BMW X6 front interior

BMW’s efforts to give the X6 a more luxurious air are obvious the moment you step up into it. The quality of the interior and level of standard equipment (not least its long list of electronic driving aids) is well beyond that of earlier models. 

The driving position is also a little less upright and more genuinely coupé-like than before, in keeping with moves the BMW says are aimed at providing the X6 with its own individual character separate from that of the X5. 

All X6s are now equipped with the brand’s eighth-generation iDrive system, comprising a 12.3in digital instrument display and a curved 14.9in touchscreen infotainment system. 

It’s a very impressive place to sit, with comfortable seats and screens in every direction and well-integrated, easy-to-access buttons and rotary dials. Wireless Apple CarPlay and Android Auto are also included, which pair nicely with the wireless smartphone charging pad. 

Seating remains restricted to five, unlike in the X5, but those in the second row benefit from added leg and shoulder room compared with the old X6. Most people will be comfortable, but those over 6ft 2in tall will be tight to the ceiling. 

Indeed, the X6 still isn’t as practical as the roomier X5, and the sloping roofline slashes boot space from 650 to 580 litres – less than in the GLE Coupé (655 litres) and the Audi Q8 (605 litres). It does increase to 1530 litres with the 40/20/20-split seats folded down, though.

The X6 offers decent levels of storage too, with large door bins for water bottles, a big central storage box and two ventilated cupholders up front.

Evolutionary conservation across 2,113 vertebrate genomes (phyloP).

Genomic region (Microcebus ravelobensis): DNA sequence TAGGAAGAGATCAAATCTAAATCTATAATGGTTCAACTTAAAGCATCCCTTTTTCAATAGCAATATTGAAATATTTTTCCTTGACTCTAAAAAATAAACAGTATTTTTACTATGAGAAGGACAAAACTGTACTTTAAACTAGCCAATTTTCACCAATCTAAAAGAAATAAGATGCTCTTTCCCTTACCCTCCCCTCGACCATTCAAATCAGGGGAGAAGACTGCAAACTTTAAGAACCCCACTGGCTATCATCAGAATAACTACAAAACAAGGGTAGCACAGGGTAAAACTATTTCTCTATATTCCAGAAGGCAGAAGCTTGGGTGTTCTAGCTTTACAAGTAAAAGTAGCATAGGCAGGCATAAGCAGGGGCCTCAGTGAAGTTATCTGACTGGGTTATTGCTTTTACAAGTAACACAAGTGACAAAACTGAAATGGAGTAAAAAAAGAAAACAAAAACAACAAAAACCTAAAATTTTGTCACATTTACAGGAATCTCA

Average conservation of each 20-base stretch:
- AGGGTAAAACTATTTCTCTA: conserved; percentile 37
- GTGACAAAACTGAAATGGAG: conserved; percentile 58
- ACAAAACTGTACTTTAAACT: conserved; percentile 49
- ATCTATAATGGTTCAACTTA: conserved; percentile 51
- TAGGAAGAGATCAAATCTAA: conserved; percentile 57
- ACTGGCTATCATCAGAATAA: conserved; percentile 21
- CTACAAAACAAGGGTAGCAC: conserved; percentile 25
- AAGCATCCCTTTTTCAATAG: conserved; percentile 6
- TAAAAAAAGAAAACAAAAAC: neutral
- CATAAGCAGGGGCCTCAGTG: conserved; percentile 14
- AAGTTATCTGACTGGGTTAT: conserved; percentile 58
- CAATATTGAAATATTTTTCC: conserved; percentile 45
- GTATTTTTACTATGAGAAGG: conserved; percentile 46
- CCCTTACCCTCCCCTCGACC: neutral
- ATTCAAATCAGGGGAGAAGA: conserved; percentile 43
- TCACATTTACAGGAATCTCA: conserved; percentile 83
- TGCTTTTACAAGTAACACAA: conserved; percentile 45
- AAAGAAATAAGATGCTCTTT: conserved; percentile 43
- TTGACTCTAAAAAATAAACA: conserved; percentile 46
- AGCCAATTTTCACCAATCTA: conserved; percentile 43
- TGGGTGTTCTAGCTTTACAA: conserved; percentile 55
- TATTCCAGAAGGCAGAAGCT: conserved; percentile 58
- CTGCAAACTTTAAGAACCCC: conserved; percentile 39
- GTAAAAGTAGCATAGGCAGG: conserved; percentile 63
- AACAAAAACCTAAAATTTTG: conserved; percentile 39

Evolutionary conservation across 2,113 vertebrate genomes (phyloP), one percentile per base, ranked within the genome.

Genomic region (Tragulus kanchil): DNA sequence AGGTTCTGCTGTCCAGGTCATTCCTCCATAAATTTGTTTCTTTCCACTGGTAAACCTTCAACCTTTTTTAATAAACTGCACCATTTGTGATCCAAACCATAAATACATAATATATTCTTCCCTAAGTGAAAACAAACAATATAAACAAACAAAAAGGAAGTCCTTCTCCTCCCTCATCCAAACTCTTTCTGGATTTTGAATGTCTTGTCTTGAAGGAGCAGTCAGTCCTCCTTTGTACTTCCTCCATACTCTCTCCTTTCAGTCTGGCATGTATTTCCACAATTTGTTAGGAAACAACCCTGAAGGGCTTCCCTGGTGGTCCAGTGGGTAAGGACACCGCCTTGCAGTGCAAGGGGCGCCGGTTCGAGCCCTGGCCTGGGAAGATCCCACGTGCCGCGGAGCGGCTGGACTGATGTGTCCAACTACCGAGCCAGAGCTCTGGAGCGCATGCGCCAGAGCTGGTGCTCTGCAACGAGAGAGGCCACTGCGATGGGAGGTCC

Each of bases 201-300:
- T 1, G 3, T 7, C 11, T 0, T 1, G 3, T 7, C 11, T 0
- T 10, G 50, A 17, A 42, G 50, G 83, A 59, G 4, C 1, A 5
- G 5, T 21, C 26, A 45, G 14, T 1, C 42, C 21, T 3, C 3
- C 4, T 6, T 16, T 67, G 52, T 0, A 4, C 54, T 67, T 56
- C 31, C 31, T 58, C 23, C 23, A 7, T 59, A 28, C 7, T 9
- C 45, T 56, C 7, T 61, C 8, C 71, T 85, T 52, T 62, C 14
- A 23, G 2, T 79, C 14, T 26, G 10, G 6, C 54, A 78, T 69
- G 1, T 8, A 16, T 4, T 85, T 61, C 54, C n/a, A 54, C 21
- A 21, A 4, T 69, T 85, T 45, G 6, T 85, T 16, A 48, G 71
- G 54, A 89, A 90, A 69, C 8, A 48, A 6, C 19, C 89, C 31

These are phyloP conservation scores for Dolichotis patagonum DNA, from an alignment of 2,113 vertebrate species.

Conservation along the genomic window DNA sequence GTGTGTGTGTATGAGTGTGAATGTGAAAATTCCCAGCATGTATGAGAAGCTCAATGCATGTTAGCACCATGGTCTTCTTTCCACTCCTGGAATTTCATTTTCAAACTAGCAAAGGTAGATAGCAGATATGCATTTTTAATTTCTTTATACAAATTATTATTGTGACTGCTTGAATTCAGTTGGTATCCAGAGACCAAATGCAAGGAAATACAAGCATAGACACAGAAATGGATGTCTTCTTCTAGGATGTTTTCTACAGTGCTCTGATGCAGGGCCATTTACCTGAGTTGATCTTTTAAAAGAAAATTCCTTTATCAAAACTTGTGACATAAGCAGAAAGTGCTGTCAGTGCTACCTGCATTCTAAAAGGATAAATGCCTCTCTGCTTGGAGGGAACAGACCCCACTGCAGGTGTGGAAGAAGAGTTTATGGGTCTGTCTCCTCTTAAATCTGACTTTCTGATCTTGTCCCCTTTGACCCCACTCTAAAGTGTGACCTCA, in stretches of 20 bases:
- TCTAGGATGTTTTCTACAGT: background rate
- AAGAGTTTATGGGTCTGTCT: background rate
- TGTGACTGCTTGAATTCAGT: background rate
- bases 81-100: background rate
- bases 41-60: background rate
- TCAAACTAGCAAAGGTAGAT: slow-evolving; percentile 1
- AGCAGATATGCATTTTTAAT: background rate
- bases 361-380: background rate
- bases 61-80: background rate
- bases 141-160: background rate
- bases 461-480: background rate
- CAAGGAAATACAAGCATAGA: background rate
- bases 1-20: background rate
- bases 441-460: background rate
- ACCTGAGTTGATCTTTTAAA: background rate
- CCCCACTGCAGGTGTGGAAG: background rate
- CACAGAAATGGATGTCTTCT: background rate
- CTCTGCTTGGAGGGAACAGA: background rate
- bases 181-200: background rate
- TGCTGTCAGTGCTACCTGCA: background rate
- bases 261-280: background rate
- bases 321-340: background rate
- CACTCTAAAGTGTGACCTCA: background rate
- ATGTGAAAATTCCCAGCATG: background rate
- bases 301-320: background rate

Rear passengers meanwhile have access to their own climate-control panel, window blinds, coat hooks and a USB-C charging port each, located just below the headrest of the front seats. 

Overall, the X6’s interior is a relaxing and stylish place to sit and one of the best in its class. 



There’s an absorbing willingness and deep-seated smoothness to the power delivery of all of the BMW X6’s engines. The speed and intuitive nature in which the gearbox performs changes also play a central role in the model’s driving appeal.

The’s powerful 3.0-litre petrol engine in the xDrive40i propels the 2240kg kerb weight well, dispatching 0-62mph in 5.4sec, while spitting out a pleasing exhaust note.

It can feel slightly laboured at higher speeds but will sit comfortably on the motorway at 70mph. 

It's the 3.0-litre diesel engine that really shines, though. Not only does it deliver its power incredibly smoothly, but it also has incredible low-range power, thanks to the 494lb ft and 531lb ft of torque offered by the xDrive30d and xDrive40d respectively.

Both engines are brilliant, but our pick of the range would be the lesser-powered xDrive30d. 

There is a sticking point though: the diesels don’t quite sound as refined as the petrol in the xDrive40i - and it’s a sound that you will probably need to get used to. Much of it is also artificially pumped into the cabin via the speakers, which some people like but others won’t be as convinced by. 

In the M60i, the twin-turbocharged 4.4-litre V8 feels brash and powerful, but it’s a choice that you would probably select with your heart rather than your head. 


BMW X6 side distance

Drivers who want a large car that can hold its own in the corners will likely be pleased with the X6. Its handling is far more elegant than its brutish exterior might suggest and BMW has managed to reign in body roll even on more challenging roads. 

The result is satisfyingly direct handling, with a meaty feel to the steering at anything above urban speeds. Although there's a substantial amount of weight at play, body movement even on challenging roads is very progressive.